Self-important, unskilled, corrupt idiots that manage spend their entire working lives on the public teat just creep me out. The fact that he is running this ass-wipe state into a ditch really creeps me out. He had ZERO skills back in Stamford and is doing to the state what he did to that cesspool of a town.
        Only in Connecticut…

      • Anonymous

        W is Fat Daddy your next victim? I don’t see you adding anything here.

  5. Fatdaddy

    ANOTHER ONE BITES THE DUST…
    “SunEdison Inc., a leading solar-power company saddled with nearly $10 billion of long-term debt, is at risk of filing for bankruptcy protection, one of SunEdison’s affiliates said Tuesday.”

  6. Publius

    At least it is not on the tax payers dime that all this technology is expensive and prone to not working as advertised…..

    http://dailysignal.com/2016/03/29/taxpayers-are-footing-bill-for-solar-project-that-doesnt-work/

  7. Here (for the zillionth time) are the statistics showing that nominating Trump is sure to elect Hillary:
    http://www.powerlineblog.com/archives/2016/03/why-demographics-doom-donald-trump.php
    Trump doesn’t take his Presidential run seriously. If he did, he would show it in preparation, in thoughtfulness, in analysis of issues, in assembling an advisor team, in setting up a fund-raising organization, in educating himself about the issues of the day. None of this is happening.

    Why do Republican voters take his run more seriously than Donald himself does?

    Try this thought experiment: After Trump is nominated and loses, what does he do? Why, exactly what he’s always done: avoid the risks of real estate development while licensing his now-much-more-valuable name to projects and reality TV shows (and swap his current wife for a shinier model in a few years).
    In other words, a yuuuge success for him, even in a loss.
    For the conservative voter, he sets back our party by 4 years at least, not to mention losing the House and Senate.
    Ugly.

    • Make Greenwich Great Agaîn

      Balkan. They said the same about Reagan. Don’t be so sure of yourself. This was written last July. Part of the article is below.

      read:http://spectator.org/articles/63436/yes-trump-can-win

      Yes, Trump Can Win

      Jeffrey Lord

      The American Spectator | 7.14.15

      The media assures: Donald Trump can’t possibly win.

      The GOP Establishment assures: Donald Trump can’t possibly win.

      After assuring everyone that 1) Trump was never going to run in the first place and 2) once he declared that he would run they insisted he would get nowhere, we now find that these whiz-bangs were wrong on both counts. Trump is in the race and he has surged to the top of the polls, drawing huge crowds. By chance, here in my home Central Pennsylvania county, a race to fill a vacancy in the state legislature in an August 4th election has Republican candidate Greg Rothman knocking on doors in this traditionally Republican district. Rothman tells me he has knocked on 3,100 doors thus far — and while he’s there to talk state issues residents in this area are volunteering to him that they support… Donald Trump.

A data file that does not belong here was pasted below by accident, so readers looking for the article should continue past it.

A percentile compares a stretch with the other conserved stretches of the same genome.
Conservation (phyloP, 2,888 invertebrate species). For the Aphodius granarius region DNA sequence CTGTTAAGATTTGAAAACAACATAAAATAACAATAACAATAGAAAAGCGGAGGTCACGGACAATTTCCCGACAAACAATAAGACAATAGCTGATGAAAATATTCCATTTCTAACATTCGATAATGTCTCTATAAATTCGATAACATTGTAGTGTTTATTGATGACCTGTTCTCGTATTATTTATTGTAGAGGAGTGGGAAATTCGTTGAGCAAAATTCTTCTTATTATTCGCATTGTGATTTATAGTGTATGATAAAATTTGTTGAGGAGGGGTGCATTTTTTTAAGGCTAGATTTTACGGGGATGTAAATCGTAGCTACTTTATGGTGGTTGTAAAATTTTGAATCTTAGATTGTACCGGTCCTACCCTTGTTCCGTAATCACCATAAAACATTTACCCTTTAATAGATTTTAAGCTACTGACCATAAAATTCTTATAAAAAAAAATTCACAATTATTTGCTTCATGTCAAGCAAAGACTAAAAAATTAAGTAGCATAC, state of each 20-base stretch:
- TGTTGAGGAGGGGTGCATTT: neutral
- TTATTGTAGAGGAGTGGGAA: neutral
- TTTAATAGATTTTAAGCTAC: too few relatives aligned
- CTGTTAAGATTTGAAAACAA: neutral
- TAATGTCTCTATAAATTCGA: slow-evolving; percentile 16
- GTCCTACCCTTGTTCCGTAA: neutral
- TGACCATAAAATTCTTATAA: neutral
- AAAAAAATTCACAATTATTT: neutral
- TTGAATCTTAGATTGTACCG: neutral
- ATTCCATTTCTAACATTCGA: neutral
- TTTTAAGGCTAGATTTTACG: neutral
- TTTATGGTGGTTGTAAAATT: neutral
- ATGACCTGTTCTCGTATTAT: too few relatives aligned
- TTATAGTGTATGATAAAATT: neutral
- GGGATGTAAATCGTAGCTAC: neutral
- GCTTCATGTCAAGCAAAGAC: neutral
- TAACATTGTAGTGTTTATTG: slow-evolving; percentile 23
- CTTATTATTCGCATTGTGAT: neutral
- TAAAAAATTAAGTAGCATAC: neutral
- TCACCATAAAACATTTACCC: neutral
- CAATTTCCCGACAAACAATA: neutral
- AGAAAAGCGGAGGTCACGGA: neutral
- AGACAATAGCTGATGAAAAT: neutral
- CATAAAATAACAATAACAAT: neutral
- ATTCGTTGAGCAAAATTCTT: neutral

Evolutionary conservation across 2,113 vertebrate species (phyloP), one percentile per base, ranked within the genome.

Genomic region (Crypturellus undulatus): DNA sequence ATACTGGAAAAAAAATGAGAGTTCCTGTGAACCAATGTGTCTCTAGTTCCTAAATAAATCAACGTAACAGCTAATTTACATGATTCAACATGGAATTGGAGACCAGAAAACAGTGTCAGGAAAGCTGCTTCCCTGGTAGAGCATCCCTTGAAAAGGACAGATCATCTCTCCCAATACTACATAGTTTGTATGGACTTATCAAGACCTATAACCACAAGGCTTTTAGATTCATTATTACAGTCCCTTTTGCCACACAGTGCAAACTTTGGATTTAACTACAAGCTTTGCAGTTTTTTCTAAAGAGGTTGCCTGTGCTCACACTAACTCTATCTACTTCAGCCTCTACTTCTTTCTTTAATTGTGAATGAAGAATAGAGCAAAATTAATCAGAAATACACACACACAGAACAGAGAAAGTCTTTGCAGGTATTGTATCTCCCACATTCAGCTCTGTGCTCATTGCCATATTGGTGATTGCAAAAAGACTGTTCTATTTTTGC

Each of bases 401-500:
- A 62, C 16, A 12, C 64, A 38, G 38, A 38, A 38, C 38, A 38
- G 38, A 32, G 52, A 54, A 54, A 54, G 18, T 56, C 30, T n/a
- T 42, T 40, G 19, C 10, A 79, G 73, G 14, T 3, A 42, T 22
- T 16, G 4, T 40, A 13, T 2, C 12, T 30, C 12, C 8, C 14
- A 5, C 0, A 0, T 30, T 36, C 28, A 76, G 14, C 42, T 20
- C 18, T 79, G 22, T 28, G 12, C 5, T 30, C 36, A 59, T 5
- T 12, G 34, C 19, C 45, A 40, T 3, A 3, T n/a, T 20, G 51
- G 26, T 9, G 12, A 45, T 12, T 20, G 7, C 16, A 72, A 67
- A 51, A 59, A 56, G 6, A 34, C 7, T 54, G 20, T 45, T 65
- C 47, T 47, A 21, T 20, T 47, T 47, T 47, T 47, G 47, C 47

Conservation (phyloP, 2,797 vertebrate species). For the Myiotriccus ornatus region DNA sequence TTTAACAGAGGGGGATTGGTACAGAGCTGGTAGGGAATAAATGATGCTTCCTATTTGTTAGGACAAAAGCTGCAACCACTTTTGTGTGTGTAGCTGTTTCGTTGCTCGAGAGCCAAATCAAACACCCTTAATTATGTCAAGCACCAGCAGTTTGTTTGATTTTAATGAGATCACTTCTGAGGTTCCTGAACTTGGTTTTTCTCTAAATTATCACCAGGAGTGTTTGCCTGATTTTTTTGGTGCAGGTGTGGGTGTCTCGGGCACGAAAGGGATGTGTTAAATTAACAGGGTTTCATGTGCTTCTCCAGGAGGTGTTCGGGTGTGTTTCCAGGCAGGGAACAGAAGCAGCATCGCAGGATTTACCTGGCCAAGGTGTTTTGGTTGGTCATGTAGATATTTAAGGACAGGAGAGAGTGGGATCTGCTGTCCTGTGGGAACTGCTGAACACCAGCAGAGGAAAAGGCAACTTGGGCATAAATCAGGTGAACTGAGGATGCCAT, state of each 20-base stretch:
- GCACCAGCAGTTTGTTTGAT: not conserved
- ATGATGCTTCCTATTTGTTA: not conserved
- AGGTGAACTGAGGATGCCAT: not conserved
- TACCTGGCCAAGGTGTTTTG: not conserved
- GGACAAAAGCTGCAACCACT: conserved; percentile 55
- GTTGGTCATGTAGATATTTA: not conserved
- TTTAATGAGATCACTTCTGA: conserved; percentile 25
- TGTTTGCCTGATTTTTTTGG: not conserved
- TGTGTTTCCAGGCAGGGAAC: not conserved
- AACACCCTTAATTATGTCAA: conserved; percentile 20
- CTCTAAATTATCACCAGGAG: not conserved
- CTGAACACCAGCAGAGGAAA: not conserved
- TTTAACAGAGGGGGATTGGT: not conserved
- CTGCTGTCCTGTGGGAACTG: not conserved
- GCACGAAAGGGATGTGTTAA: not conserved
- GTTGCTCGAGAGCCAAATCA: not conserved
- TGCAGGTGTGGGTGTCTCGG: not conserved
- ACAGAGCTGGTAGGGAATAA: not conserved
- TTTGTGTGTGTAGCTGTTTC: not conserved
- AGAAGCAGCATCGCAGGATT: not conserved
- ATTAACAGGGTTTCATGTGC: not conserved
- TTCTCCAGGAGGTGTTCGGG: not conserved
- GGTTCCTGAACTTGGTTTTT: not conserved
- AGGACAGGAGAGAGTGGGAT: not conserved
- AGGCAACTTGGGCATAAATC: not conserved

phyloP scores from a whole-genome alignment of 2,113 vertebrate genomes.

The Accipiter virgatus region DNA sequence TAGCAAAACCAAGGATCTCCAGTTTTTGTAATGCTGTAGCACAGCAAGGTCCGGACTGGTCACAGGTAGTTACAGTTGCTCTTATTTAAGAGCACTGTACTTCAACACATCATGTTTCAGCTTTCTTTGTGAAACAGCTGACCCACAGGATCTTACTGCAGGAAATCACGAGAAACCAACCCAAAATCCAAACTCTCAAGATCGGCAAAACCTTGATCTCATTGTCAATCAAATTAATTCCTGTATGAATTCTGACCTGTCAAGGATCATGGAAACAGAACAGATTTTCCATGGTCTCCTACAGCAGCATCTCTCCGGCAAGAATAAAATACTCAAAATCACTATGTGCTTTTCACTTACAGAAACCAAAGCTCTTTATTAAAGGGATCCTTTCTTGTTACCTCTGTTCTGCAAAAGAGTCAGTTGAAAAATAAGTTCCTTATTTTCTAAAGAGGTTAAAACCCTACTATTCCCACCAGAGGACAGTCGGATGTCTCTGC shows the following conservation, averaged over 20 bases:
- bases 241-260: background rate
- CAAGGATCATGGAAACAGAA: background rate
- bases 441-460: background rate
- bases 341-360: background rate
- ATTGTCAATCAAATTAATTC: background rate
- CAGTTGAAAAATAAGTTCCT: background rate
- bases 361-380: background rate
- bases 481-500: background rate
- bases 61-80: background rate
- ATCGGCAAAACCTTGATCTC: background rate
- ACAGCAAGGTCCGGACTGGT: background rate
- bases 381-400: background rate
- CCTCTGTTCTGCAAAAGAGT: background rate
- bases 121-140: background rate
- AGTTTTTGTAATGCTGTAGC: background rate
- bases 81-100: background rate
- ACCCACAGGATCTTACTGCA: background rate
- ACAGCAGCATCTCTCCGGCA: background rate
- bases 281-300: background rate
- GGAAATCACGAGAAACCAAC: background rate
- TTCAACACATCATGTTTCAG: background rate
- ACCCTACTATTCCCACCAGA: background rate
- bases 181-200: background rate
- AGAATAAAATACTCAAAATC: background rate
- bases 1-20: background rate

Yet in spite of the reality of Trump’s candidacy and the support surging for his candidacy — and the startling reality that rank-and-file Republicans are spontaneously telling a Pennsylvania legislative candidate that they like Donald Trump — the Trump critics insist he can’t win.

      Hmmm. Where have we heard this kind of thing before? To be specific? Right here when Ronald Reagan ran for president. Let’s start with the media first.

      • New York Times: Reagan’s candidacy is “patently ridiculous.”

      • New York Times: “The astonishing thing is that this amusing but frivolous Reagan fantasy is taken so seriously by the news media and particularly by the President (Gerald Ford). It makes a lot of news, but it makes no sense.”

      • New Republic: “Ronald Reagan to me is still the posturing, essentially mindless and totally unconvincing candy man that he’s been in my opinion ever since I watched his first try for the Republican nomination evaporate in Miami in 1968.”

      • New Republic: “Reagan is Goldwater revisited…He is a divisive factor in the party.”

      • Harper’s magazine: “That he should be regarded as a serious candidate for President is a shame and an embarrassment for the country at large to swallow.”